Saturday, March 14, 2009

Old Testament Informal Worship...Prayer?!

Prayer- The Conversation of Worship

Prayer in the Old Testament is rooted deep within earliest expressions of faith (Gen 4:26). As a form of communication with God, it was for the people of Israel rooted deeply within the covenant and is offered on the assumption that God hears and answers prayer (Jer. 33:3). Although we do see times of disappointment and anxiety when prayers go unheard (Pss 35: 22-23). Psalm 66: 18-20 gives us insight into prayer and the important of prayer in the worship of Israel. Prayer in the OT is used both as a model of private devotion and public corporate worship. It is however seen as an expression of an intimate and personal relationship between God and His people. Therefore unconfessed sin getting in the way of this. Isa. 1:15 gives a stark warning about prayer ‘When you spread out your hands in prayer, I will hide my eyes from you; even if you offer many prayers, I will not listen. Your hands are full of blood.’

Main Passage: 1 Kings 8:23-53 Solomon’s Prayer

What do we learn about Prayer as a form of worship here?

Thomson says Prayer is made enabled because of the relationship that exists when God created man in his image. Along with this enablement, however comes a certain level of personal responsibility. Because the challenge of reflecting God is all encompassing-not limited to religious aspects but to every instance of life- there are clear links between how one lives and the prayers that is one is able to pray (Jer.11: 14). Solomon expressed all these factors in his prayer at the dedication of the temple.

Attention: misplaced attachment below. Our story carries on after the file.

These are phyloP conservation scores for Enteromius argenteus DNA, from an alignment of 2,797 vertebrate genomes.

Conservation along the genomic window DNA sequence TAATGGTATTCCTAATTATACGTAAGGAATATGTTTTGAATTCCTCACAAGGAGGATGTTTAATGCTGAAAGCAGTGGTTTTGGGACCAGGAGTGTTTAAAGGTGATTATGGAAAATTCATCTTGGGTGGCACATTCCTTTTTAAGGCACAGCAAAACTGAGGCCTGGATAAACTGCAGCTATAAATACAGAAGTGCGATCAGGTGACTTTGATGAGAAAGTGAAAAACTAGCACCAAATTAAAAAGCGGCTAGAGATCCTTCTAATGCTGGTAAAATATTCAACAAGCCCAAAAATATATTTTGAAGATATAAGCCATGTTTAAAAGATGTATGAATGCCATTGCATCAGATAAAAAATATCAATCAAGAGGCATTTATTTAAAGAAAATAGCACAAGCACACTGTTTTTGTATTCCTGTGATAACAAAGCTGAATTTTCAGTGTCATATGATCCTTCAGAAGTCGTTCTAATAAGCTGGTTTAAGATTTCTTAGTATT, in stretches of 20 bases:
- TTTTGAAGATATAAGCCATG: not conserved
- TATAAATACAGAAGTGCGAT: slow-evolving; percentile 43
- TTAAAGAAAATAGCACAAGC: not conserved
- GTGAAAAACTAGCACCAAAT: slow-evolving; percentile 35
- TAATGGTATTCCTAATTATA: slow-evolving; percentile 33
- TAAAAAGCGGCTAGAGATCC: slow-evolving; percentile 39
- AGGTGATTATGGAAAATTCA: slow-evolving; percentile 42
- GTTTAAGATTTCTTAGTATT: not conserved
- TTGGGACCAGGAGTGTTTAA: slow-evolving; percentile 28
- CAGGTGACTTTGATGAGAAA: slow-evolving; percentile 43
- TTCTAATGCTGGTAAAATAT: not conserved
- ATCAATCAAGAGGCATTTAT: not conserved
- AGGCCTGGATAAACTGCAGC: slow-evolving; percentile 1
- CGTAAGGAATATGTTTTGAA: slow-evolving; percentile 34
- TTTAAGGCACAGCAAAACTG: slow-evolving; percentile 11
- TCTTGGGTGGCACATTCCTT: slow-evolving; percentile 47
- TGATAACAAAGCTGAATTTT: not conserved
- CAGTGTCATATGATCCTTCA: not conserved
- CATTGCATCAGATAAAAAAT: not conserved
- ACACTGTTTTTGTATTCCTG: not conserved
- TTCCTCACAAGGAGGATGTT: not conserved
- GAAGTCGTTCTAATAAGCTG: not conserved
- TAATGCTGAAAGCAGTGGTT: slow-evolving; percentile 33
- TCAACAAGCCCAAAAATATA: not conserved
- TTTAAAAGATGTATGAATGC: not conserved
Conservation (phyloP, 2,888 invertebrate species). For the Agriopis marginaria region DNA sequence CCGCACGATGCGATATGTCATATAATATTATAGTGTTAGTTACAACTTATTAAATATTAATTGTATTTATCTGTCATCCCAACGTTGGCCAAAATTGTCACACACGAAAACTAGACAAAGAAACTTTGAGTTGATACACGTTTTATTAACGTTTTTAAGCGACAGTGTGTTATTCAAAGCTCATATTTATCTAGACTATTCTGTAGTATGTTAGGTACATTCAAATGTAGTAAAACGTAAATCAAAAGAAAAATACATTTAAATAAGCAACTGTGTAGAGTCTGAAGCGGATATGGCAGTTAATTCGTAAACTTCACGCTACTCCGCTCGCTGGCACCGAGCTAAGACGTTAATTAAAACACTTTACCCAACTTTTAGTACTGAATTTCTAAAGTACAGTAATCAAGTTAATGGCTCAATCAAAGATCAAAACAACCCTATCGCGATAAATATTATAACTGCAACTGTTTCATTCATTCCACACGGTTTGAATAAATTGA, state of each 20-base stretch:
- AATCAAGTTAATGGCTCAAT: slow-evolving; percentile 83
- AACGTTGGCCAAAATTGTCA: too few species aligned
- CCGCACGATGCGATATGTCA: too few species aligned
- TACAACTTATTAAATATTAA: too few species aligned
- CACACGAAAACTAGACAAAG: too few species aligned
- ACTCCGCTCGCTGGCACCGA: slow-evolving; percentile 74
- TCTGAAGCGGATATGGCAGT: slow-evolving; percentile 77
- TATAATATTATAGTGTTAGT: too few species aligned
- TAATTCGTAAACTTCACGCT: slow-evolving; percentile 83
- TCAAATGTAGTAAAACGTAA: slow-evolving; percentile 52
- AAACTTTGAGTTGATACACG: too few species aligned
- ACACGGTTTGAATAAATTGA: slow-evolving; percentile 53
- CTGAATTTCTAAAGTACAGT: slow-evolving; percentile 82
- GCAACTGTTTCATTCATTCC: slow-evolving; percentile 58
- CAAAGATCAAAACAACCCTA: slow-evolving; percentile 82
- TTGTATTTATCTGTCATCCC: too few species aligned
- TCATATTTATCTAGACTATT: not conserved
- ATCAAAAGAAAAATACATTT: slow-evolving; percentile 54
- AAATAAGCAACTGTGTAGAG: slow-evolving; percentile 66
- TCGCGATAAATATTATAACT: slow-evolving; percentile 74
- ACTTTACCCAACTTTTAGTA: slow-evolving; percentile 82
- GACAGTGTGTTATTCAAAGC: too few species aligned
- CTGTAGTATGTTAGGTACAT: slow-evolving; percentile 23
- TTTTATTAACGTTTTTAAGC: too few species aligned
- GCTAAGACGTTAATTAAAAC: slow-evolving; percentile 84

Although this is said in the temple and is maybe not informal worship what Solomon prays here is important because he highlights the central role that prayer plays in the life of Israel. In many ways King Solomon prayer is a actually a prayer about prayer.

Solomon shows us 3 clear foundations of how to approach God in prayer:

1. The reputation of God (1 Kgs. 8:15-19a, 21-23)

The reputation of God as a basis for assurance in prayer is grounded firmly in Israel’s view of history. The understanding of God’s interaction with previous generations gave Israel a confidence and understanding of how he relates to us. Solomon builds off the perspective that God can be seen in the light of what he has done for (in his case his father) previous generations and it is from this that gives meaning to prayer.

2. The promises of God (1 Kgs. 8:19b-20, 24-26, 53-61)

What one thing was at the very heart of all covenants?

At the heart of every covenant is relationship and it is this that Solomon is focused upon here. He reforces that we can live in future confidence of God’s covenantal relationships because of what he has done in the past.

3. Character of God (1 Kgs. 8:27-52)

Solomon outlined several occasions when we might approach the temple to pray. The occasions themselves serve to portray God as great and incomparable and yet involved in the lives of His people. Nowhere is the tension between God’s grace and justice evident than in prayer. We must never forget the lavishness’ of God’s grace before bodily going before him in prayer.

Hannah’s Prayer in Samuel is a great example of this theology that Solomon lays out here of prayer being put into the personal devotional life of his believers. Hannah’s two prayers are two distinctive examples of experiencing God in prayer at two completely different poles of life, unrelenting sorrow and unspeakable joy. Hannah displays exactly what Solomon was talking about.

We see here that prayer is a legitimate form of worship both in the public corporate life but also in the individual private life.

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